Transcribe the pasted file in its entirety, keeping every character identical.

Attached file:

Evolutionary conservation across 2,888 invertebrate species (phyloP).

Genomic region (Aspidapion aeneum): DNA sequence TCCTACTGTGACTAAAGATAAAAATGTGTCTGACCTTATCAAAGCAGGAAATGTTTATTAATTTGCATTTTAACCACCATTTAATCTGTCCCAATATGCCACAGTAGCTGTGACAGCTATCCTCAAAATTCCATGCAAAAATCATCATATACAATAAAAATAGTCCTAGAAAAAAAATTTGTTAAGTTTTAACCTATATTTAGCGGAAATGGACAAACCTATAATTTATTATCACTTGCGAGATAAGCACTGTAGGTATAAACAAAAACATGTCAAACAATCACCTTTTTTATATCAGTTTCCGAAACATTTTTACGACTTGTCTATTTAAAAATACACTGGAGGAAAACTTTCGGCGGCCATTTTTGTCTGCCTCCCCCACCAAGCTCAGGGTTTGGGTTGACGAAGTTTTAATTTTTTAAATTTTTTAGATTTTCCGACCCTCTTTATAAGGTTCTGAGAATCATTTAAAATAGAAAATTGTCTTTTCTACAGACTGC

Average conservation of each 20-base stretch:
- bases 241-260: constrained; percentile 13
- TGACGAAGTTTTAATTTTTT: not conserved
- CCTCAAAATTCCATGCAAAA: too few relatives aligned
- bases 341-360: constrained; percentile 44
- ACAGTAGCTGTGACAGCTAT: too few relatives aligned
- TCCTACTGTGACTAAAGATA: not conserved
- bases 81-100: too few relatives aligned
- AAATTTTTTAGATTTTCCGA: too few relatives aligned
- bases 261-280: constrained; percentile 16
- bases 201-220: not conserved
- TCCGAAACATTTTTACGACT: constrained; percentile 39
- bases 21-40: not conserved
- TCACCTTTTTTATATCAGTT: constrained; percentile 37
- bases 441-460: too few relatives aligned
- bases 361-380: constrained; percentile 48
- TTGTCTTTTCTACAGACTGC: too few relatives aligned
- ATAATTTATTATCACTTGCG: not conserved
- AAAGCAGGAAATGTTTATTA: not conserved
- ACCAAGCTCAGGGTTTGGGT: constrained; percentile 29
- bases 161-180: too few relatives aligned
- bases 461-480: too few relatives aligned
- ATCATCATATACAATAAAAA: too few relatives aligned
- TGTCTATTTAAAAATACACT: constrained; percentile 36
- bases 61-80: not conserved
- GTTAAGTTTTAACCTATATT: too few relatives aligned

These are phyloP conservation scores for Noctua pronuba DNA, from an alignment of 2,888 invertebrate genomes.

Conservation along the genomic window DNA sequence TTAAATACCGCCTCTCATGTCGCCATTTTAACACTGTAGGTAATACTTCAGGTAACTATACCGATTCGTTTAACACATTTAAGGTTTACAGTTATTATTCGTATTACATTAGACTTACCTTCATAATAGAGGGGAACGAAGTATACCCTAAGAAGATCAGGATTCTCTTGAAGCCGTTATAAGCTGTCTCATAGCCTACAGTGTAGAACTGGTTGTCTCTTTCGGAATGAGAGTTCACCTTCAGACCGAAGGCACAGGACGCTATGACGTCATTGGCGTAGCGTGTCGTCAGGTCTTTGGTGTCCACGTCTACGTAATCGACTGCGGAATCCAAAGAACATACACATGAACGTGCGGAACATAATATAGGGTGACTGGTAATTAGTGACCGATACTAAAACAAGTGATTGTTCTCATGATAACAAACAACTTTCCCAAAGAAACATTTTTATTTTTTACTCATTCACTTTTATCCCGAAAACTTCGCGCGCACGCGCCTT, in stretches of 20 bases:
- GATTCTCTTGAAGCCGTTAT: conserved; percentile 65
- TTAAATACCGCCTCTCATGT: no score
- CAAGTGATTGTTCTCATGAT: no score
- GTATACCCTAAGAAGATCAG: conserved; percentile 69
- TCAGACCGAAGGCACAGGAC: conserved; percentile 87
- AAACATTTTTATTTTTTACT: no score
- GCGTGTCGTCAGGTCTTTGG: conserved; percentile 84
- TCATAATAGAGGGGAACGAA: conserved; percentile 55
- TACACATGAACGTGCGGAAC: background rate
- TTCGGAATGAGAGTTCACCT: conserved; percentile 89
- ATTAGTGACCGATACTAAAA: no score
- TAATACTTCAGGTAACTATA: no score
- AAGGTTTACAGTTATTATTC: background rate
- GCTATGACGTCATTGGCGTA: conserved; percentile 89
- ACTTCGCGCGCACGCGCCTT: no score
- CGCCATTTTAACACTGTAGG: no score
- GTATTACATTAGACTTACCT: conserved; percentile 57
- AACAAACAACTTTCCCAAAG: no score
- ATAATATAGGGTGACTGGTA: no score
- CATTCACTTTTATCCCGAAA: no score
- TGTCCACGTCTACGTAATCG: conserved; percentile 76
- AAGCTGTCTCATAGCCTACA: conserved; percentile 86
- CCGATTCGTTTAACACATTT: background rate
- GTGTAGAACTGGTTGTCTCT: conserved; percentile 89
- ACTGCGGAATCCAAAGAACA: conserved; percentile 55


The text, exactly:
Evolutionary conservation across 2,888 invertebrate species (phyloP).

Genomic region (Aspidapion aeneum): DNA sequence TCCTACTGTGACTAAAGATAAAAATGTGTCTGACCTTATCAAAGCAGGAAATGTTTATTAATTTGCATTTTAACCACCATTTAATCTGTCCCAATATGCCACAGTAGCTGTGACAGCTATCCTCAAAATTCCATGCAAAAATCATCATATACAATAAAAATAGTCCTAGAAAAAAAATTTGTTAAGTTTTAACCTATATTTAGCGGAAATGGACAAACCTATAATTTATTATCACTTGCGAGATAAGCACTGTAGGTATAAACAAAAACATGTCAAACAATCACCTTTTTTATATCAGTTTCCGAAACATTTTTACGACTTGTCTATTTAAAAATACACTGGAGGAAAACTTTCGGCGGCCATTTTTGTCTGCCTCCCCCACCAAGCTCAGGGTTTGGGTTGACGAAGTTTTAATTTTTTAAATTTTTTAGATTTTCCGACCCTCTTTATAAGGTTCTGAGAATCATTTAAAATAGAAAATTGTCTTTTCTACAGACTGC

Average conservation of each 20-base stretch:
- bases 241-260: constrained; percentile 13
- TGACGAAGTTTTAATTTTTT: not conserved
- CCTCAAAATTCCATGCAAAA: too few relatives aligned
- bases 341-360: constrained; percentile 44
- ACAGTAGCTGTGACAGCTAT: too few relatives aligned
- TCCTACTGTGACTAAAGATA: not conserved
- bases 81-100: too few relatives aligned
- AAATTTTTTAGATTTTCCGA: too few relatives aligned
- bases 261-280: constrained; percentile 16
- bases 201-220: not conserved
- TCCGAAACATTTTTACGACT: constrained; percentile 39
- bases 21-40: not conserved
- TCACCTTTTTTATATCAGTT: constrained; percentile 37
- bases 441-460: too few relatives aligned
- bases 361-380: constrained; percentile 48
- TTGTCTTTTCTACAGACTGC: too few relatives aligned
- ATAATTTATTATCACTTGCG: not conserved
- AAAGCAGGAAATGTTTATTA: not conserved
- ACCAAGCTCAGGGTTTGGGT: constrained; percentile 29
- bases 161-180: too few relatives aligned
- bases 461-480: too few relatives aligned
- ATCATCATATACAATAAAAA: too few relatives aligned
- TGTCTATTTAAAAATACACT: constrained; percentile 36
- bases 61-80: not conserved
- GTTAAGTTTTAACCTATATT: too few relatives aligned

These are phyloP conservation scores for Noctua pronuba DNA, from an alignment of 2,888 invertebrate genomes.

Conservation along the genomic window DNA sequence TTAAATACCGCCTCTCATGTCGCCATTTTAACACTGTAGGTAATACTTCAGGTAACTATACCGATTCGTTTAACACATTTAAGGTTTACAGTTATTATTCGTATTACATTAGACTTACCTTCATAATAGAGGGGAACGAAGTATACCCTAAGAAGATCAGGATTCTCTTGAAGCCGTTATAAGCTGTCTCATAGCCTACAGTGTAGAACTGGTTGTCTCTTTCGGAATGAGAGTTCACCTTCAGACCGAAGGCACAGGACGCTATGACGTCATTGGCGTAGCGTGTCGTCAGGTCTTTGGTGTCCACGTCTACGTAATCGACTGCGGAATCCAAAGAACATACACATGAACGTGCGGAACATAATATAGGGTGACTGGTAATTAGTGACCGATACTAAAACAAGTGATTGTTCTCATGATAACAAACAACTTTCCCAAAGAAACATTTTTATTTTTTACTCATTCACTTTTATCCCGAAAACTTCGCGCGCACGCGCCTT, in stretches of 20 bases:
- GATTCTCTTGAAGCCGTTAT: conserved; percentile 65
- TTAAATACCGCCTCTCATGT: no score
- CAAGTGATTGTTCTCATGAT: no score
- GTATACCCTAAGAAGATCAG: conserved; percentile 69
- TCAGACCGAAGGCACAGGAC: conserved; percentile 87
- AAACATTTTTATTTTTTACT: no score
- GCGTGTCGTCAGGTCTTTGG: conserved; percentile 84
- TCATAATAGAGGGGAACGAA: conserved; percentile 55
- TACACATGAACGTGCGGAAC: background rate
- TTCGGAATGAGAGTTCACCT: conserved; percentile 89
- ATTAGTGACCGATACTAAAA: no score
- TAATACTTCAGGTAACTATA: no score
- AAGGTTTACAGTTATTATTC: background rate
- GCTATGACGTCATTGGCGTA: conserved; percentile 89
- ACTTCGCGCGCACGCGCCTT: no score
- CGCCATTTTAACACTGTAGG: no score
- GTATTACATTAGACTTACCT: conserved; percentile 57
- AACAAACAACTTTCCCAAAG: no score
- ATAATATAGGGTGACTGGTA: no score
- CATTCACTTTTATCCCGAAA: no score
- TGTCCACGTCTACGTAATCG: conserved; percentile 76
- AAGCTGTCTCATAGCCTACA: conserved; percentile 86
- CCGATTCGTTTAACACATTT: background rate
- GTGTAGAACTGGTTGTCTCT: conserved; percentile 89
- ACTGCGGAATCCAAAGAACA: conserved; percentile 55